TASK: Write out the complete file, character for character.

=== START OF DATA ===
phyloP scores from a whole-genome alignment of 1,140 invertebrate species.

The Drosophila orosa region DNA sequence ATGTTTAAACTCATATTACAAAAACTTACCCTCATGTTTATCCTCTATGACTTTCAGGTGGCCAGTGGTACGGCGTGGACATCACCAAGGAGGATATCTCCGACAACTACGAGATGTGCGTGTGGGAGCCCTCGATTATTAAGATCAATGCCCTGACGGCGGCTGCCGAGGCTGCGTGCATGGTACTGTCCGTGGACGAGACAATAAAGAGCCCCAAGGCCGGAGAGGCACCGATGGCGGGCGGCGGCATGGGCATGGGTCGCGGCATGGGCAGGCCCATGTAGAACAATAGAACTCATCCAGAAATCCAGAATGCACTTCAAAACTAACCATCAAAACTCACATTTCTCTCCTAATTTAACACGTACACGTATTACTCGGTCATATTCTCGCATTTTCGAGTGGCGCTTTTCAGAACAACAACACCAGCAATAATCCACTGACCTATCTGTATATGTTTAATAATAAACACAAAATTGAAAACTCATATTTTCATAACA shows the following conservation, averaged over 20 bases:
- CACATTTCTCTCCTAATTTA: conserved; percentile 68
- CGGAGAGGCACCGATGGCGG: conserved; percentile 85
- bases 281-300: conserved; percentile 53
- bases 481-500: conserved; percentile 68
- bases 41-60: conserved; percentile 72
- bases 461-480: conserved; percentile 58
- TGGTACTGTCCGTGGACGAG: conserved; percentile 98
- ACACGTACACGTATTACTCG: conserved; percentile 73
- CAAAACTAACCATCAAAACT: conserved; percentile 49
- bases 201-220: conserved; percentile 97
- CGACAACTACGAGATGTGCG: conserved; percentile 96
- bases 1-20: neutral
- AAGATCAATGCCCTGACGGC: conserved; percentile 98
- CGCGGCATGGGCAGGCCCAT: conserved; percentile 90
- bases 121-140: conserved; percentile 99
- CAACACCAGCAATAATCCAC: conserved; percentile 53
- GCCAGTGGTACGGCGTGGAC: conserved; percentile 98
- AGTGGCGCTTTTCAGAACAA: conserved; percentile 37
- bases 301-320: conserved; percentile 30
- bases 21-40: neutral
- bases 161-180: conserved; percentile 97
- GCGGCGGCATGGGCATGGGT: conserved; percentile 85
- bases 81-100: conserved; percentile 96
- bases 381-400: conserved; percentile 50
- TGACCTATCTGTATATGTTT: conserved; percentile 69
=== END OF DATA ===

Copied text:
phyloP scores from a whole-genome alignment of 1,140 invertebrate species.

The Drosophila orosa region DNA sequence ATGTTTAAACTCATATTACAAAAACTTACCCTCATGTTTATCCTCTATGACTTTCAGGTGGCCAGTGGTACGGCGTGGACATCACCAAGGAGGATATCTCCGACAACTACGAGATGTGCGTGTGGGAGCCCTCGATTATTAAGATCAATGCCCTGACGGCGGCTGCCGAGGCTGCGTGCATGGTACTGTCCGTGGACGAGACAATAAAGAGCCCCAAGGCCGGAGAGGCACCGATGGCGGGCGGCGGCATGGGCATGGGTCGCGGCATGGGCAGGCCCATGTAGAACAATAGAACTCATCCAGAAATCCAGAATGCACTTCAAAACTAACCATCAAAACTCACATTTCTCTCCTAATTTAACACGTACACGTATTACTCGGTCATATTCTCGCATTTTCGAGTGGCGCTTTTCAGAACAACAACACCAGCAATAATCCACTGACCTATCTGTATATGTTTAATAATAAACACAAAATTGAAAACTCATATTTTCATAACA shows the following conservation, averaged over 20 bases:
- CACATTTCTCTCCTAATTTA: conserved; percentile 68
- CGGAGAGGCACCGATGGCGG: conserved; percentile 85
- bases 281-300: conserved; percentile 53
- bases 481-500: conserved; percentile 68
- bases 41-60: conserved; percentile 72
- bases 461-480: conserved; percentile 58
- TGGTACTGTCCGTGGACGAG: conserved; percentile 98
- ACACGTACACGTATTACTCG: conserved; percentile 73
- CAAAACTAACCATCAAAACT: conserved; percentile 49
- bases 201-220: conserved; percentile 97
- CGACAACTACGAGATGTGCG: conserved; percentile 96
- bases 1-20: neutral
- AAGATCAATGCCCTGACGGC: conserved; percentile 98
- CGCGGCATGGGCAGGCCCAT: conserved; percentile 90
- bases 121-140: conserved; percentile 99
- CAACACCAGCAATAATCCAC: conserved; percentile 53
- GCCAGTGGTACGGCGTGGAC: conserved; percentile 98
- AGTGGCGCTTTTCAGAACAA: conserved; percentile 37
- bases 301-320: conserved; percentile 30
- bases 21-40: neutral
- bases 161-180: conserved; percentile 97
- GCGGCGGCATGGGCATGGGT: conserved; percentile 85
- bases 81-100: conserved; percentile 96
- bases 381-400: conserved; percentile 50
- TGACCTATCTGTATATGTTT: conserved; percentile 69